Yellow Fever at Rio tie Janeiro.
The Tainui, which arrived at Plymouth on March 18 from New Zealand, on calling at Rio de Janeiro found the yellow fever raging there with great virulence. The deaths from the disease were averaging 100 per day. A panic existed among the inhabitants. There was groat difficulty in procuring shore labor to work the ships. The city residents who had the means had fled to the adjacent hills. The Royal Mail Company’s steamship Atrato, due at Southampton to-day, was denied entrance to the ports of Montevideo and Buenos Ayres on arriving there from Rio. An Argentine] man-of-war was sent out to meet the Atrato to prevent her approaching the capital of the Republic. What cargo the Atrato had for Montevideo and Buenos Ayres she was obliged to take hack to Rio. Her passengers to Buenos Ayres were allowed to proceed under quarantine to a lazaretto at that port. They were at first ordered to be detained for twelve days under quarantine. An order was afterwards sent from the Argentine Government to detain them under quarantine ten days longer. When last heard from they were undergoing their twenty-two days’ quarantine, Yellow fever broke out on board the Atrato during her passage from Rio to Buenos Ayres, and she had two deaths among her passengers from the disease. — ‘ Press.’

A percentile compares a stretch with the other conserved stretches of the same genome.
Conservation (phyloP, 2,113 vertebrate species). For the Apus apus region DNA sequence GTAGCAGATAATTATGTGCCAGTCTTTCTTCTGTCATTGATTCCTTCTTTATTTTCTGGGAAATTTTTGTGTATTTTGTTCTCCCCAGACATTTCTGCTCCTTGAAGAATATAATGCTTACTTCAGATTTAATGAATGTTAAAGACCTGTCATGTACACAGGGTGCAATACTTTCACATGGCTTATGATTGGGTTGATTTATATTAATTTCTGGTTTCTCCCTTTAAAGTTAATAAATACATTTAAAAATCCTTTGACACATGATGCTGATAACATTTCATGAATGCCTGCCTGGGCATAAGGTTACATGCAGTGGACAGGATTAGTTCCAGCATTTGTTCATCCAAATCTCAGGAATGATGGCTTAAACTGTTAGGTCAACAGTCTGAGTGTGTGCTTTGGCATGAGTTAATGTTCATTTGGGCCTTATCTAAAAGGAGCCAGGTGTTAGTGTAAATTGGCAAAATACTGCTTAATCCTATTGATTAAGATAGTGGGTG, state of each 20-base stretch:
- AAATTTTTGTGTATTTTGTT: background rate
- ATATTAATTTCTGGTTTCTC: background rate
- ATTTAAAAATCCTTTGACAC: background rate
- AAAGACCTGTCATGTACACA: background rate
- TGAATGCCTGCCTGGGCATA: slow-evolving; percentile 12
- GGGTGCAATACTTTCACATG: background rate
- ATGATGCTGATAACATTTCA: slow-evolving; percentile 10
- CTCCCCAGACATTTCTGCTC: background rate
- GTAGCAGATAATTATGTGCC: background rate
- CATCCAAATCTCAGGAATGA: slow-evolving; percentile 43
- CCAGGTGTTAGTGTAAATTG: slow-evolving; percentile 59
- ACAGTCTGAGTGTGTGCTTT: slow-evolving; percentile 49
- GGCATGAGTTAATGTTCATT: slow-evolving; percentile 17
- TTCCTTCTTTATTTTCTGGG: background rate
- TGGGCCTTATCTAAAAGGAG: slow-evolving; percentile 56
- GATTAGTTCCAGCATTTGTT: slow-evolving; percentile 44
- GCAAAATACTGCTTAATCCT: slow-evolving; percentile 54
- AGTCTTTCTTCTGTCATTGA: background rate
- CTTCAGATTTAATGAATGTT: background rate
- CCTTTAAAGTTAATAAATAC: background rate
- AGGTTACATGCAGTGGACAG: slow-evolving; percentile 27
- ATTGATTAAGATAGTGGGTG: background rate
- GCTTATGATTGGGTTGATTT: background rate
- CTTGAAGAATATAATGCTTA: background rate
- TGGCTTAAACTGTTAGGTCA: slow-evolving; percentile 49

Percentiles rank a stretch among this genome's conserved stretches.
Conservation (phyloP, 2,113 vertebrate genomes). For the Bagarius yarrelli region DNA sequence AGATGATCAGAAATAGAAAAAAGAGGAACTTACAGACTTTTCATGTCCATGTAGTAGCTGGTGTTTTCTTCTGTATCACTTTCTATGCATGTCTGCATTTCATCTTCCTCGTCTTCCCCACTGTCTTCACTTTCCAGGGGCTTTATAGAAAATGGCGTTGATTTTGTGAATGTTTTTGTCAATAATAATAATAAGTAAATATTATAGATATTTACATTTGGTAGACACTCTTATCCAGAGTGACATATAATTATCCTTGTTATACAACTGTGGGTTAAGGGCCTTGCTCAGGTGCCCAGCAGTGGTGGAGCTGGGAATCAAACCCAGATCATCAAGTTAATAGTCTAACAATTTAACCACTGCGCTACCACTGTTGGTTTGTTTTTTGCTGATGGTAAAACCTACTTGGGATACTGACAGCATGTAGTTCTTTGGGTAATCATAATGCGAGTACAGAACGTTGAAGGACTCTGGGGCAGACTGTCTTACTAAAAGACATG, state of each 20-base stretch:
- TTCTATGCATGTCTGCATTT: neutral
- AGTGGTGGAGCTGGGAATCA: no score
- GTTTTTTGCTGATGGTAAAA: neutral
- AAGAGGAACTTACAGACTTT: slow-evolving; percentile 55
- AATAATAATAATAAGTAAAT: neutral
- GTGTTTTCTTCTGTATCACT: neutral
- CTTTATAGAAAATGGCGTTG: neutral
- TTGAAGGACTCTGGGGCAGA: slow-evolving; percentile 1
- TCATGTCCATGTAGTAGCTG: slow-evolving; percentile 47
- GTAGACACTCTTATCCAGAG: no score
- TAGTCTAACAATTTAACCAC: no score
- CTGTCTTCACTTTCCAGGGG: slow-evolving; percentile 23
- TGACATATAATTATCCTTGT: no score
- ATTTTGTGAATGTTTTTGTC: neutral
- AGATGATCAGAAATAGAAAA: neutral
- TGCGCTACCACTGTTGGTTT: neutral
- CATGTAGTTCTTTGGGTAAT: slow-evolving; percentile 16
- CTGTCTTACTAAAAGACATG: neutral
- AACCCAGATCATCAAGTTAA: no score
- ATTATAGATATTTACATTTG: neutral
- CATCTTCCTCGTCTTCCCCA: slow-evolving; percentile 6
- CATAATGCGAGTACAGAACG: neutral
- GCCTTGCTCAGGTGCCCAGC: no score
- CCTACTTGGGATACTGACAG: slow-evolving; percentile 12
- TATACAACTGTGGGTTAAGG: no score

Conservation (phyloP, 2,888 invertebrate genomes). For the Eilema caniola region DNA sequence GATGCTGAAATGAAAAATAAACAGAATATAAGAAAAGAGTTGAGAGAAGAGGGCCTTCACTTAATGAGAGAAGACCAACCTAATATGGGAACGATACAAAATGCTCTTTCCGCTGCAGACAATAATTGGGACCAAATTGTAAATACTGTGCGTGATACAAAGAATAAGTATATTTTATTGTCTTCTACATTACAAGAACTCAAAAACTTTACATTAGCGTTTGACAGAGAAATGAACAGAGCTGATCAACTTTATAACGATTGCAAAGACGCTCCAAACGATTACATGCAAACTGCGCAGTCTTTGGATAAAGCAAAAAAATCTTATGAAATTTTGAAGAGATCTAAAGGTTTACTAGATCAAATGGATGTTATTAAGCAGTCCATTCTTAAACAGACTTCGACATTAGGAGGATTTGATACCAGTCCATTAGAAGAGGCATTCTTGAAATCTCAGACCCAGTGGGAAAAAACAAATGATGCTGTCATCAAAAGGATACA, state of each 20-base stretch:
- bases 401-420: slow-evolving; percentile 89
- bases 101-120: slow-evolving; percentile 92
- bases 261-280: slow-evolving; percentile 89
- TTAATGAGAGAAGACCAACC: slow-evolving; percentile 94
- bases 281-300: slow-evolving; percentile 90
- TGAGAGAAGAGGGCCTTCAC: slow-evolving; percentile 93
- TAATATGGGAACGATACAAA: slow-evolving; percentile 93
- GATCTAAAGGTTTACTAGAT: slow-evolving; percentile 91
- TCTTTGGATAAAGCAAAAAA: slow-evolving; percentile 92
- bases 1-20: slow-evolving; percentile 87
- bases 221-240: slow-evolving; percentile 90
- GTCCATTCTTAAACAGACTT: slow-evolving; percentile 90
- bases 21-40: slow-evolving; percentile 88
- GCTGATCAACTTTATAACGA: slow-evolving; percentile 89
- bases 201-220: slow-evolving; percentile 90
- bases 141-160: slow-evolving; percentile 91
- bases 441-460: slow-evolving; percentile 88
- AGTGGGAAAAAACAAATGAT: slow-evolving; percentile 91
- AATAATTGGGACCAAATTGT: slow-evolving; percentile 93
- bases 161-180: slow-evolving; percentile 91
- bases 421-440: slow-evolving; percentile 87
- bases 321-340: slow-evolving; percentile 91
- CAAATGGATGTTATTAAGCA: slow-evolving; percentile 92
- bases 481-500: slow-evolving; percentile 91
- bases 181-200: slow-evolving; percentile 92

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Yellow Fever at Rio tie Janeiro., Evening Star, Issue 7910, 18 May 1889
Yellow Fever at Rio tie Janeiro. Evening Star, Issue 7910, 18 May 1889
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